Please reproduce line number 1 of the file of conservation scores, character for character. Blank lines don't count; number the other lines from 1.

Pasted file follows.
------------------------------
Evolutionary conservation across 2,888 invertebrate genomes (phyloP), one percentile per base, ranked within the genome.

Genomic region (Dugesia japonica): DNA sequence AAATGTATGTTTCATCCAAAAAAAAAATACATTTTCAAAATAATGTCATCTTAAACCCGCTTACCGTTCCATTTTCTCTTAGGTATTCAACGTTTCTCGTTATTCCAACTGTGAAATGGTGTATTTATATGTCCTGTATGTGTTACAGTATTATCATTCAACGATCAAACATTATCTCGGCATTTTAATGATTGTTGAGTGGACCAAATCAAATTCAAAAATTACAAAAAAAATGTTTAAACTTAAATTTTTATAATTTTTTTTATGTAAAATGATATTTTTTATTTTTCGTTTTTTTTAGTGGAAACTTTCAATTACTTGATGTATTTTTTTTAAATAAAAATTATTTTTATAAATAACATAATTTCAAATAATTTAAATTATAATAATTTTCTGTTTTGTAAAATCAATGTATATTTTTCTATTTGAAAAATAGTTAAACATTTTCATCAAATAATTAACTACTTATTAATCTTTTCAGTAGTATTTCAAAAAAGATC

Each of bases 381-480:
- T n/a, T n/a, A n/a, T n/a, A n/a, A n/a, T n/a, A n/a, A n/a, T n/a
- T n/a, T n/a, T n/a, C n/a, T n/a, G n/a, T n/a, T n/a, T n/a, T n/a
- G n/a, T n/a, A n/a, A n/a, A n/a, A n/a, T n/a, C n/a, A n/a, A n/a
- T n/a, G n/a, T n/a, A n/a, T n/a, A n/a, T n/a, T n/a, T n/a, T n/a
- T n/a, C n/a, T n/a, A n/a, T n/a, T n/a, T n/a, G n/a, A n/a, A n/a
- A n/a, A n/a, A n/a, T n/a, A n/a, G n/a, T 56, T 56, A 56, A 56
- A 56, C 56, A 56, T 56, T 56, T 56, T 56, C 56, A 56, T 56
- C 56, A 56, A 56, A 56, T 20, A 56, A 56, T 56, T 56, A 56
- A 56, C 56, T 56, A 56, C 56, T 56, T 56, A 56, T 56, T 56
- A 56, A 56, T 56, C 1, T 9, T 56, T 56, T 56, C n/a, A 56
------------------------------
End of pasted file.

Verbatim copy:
Evolutionary conservation across 2,888 invertebrate genomes (phyloP), one percentile per base, ranked within the genome.